The effect of SCOTUS: Lawsuit challenges DC gun control and Alabama cites Dobbs to ban gender-affirming care
Four D.C. men filed a lawsuit last month challenging the ban on carrying concealed firearms on public transit, arguing that it violates their Second Amendment rights.
As D.C. law currently stands, people with concealed carry permits cannot bring those weapons in “sensitive areas,” including schools, medical offices, polling places, the Capitol grounds, and the transit system. In the lawsuit filed on June 30th, the plaintiffs argue that the D.C. Metro should be removed from the list:
Public transportation vehicles and stations, essentially the D.C. Metro, share few, if any, characteristics supporting the designation of other locations as sensitive areas. They are not substantially populated with persons lacking the physical ability to defend themselves with a firearm or other tool. They are not populated with individuals who would be high value targets to a terrorist or active killer…The Metro is essentially a commercial enterprise providing an essential transportation service to an area with highly congested routes of travel. And although Metro has its own police force, the overwhelming number of trains and buses lack any police presence. There is not a tradition or history of prohibitions of carrying firearms on public transportation vehicles. In short there is no basis to label the Metro as a sensitive area.
The plaintiffs spend a considerable amount of space attempting to prove that there “was plainly a tradition of firearms carry when citizens traveled from their homes,” citing the Supreme Court’s recent Bruen opinion striking down New York’s concealed carry permitting law on the basis that possession of pistols in public was a constitutional right under the Second Amendment.
Given the decisions in Bruen and Heller, The District of Columbia may not ban the keeping and bearing of arms for self-defense that are not unusually dangerous, deny individuals the right to carry arms in non-sensitive places, deprive individuals of the right to keep or carry arms in an arbitrary and capricious manner, or impose regulations on the right to keep and carry arms that are inconsistent with the Second Amendment and the historical tradition of firearms regulation in the United States.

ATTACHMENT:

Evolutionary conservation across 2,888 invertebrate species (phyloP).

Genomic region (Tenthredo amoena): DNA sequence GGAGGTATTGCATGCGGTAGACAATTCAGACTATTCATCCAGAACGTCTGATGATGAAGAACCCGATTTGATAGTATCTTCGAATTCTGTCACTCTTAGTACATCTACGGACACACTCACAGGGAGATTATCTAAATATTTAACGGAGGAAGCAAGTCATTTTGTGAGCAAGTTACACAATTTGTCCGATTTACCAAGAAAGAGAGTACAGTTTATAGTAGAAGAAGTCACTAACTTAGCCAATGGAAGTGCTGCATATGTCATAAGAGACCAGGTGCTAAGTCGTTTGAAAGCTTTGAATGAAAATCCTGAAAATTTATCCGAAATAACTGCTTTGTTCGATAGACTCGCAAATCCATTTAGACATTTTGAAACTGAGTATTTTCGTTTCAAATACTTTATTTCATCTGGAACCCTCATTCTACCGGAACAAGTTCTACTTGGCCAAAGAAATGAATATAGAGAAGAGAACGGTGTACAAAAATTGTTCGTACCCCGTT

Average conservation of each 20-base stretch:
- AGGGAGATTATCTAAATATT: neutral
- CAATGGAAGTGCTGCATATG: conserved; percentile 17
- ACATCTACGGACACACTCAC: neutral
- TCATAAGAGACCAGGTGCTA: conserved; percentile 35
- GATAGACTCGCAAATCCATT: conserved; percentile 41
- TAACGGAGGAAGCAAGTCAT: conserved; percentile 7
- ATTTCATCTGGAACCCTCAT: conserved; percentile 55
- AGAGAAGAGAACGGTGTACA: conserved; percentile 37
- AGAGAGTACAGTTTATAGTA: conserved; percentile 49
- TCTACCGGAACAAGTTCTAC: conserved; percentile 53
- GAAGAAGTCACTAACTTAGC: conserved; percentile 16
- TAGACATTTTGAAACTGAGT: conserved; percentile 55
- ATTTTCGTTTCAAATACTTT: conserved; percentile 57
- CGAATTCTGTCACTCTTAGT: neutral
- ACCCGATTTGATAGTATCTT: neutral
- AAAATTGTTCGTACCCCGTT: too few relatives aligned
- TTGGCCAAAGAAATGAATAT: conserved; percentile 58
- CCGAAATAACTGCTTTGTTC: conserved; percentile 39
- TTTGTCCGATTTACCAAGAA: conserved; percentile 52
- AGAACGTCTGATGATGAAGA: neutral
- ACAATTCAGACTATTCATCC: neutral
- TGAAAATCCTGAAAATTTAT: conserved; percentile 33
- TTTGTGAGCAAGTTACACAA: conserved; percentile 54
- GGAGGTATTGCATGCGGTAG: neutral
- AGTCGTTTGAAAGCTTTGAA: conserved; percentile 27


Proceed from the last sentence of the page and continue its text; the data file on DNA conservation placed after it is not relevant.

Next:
In April 2022, the Metrorail averaged 223,000 daily trips on weekdays and the Metrobus averaged 293,250 daily trips. “The increase in riders has led to more complaints on social media about crowded trains, particularly during the morning and afternoon rush,” according to a report by the Washington Post. The plaintiffs argue that they should be allowed to carry firearms on transit not despite the crowded conditions, but because of it: “DC’s prohibition on carrying arms in the Metro system is what would make Metro a soft target.”
Alabama cited the Supreme Court’s recent Dobbs opinion, delegating abortion rights to the states, in a court case seeking to reinstate a ban on gender-affirming medical treatments for transgender youths.
Republican Gov. Kay Ivey signed into law the nation’s first law criminalizing gender-affirming care in April, making it a felony punishable by up to a decade in prison for doctors to provide or recommend puberty blockers or hormone therapies to patients younger than 19 years old.
In a statement, the governor appeared to say that she does not believe transgender people exist — ”if the good Lord made you a boy, you are a boy, and if he made you a girl, you are a girl.”
In May, U.S. District Judge Liles Burke (Trump appointee) issued a preliminary injunction to stop the state from enforcing the ban on transitioning medications. “Defendants produce no credible evidence to show that transitioning medications are ‘experimental,'” wrote Liles. “While Defendants offer some evidence that transitioning medications pose certain risks, the uncontradicted record evidence is that at least twenty-two major medical associations in the United States endorse transitioning medications as well-established, evidence-based treatments for gender dysphoria in minors.”
Alabama appealed to the Eleventh Circuit Court of Appeals last month, arguing that—like the Supreme Court said about abortion in Dobbs— [t]ransitioning treatments are neither ‘deeply rooted’ nor ‘implicit in the concept of ordered liberty,’” and thus the state has the authority to ban them.
No one—adult or child—has a right to transitioning treatments that is deeply rooted in our Nation’s history and tradition. The State can thus regulate or prohibit those interventions for children, even if an adult wants the drugs for his child. Just as the parental relationship does not unlock a Due Process right allowing parents to obtain medical marijuana or abortions for their children, neither does it unlock a right to transitioning treatments. The Constitution reserves to the State—not courts or medical interest groups—the authority to determine that these sterilizing interventions are too dangerous for minors.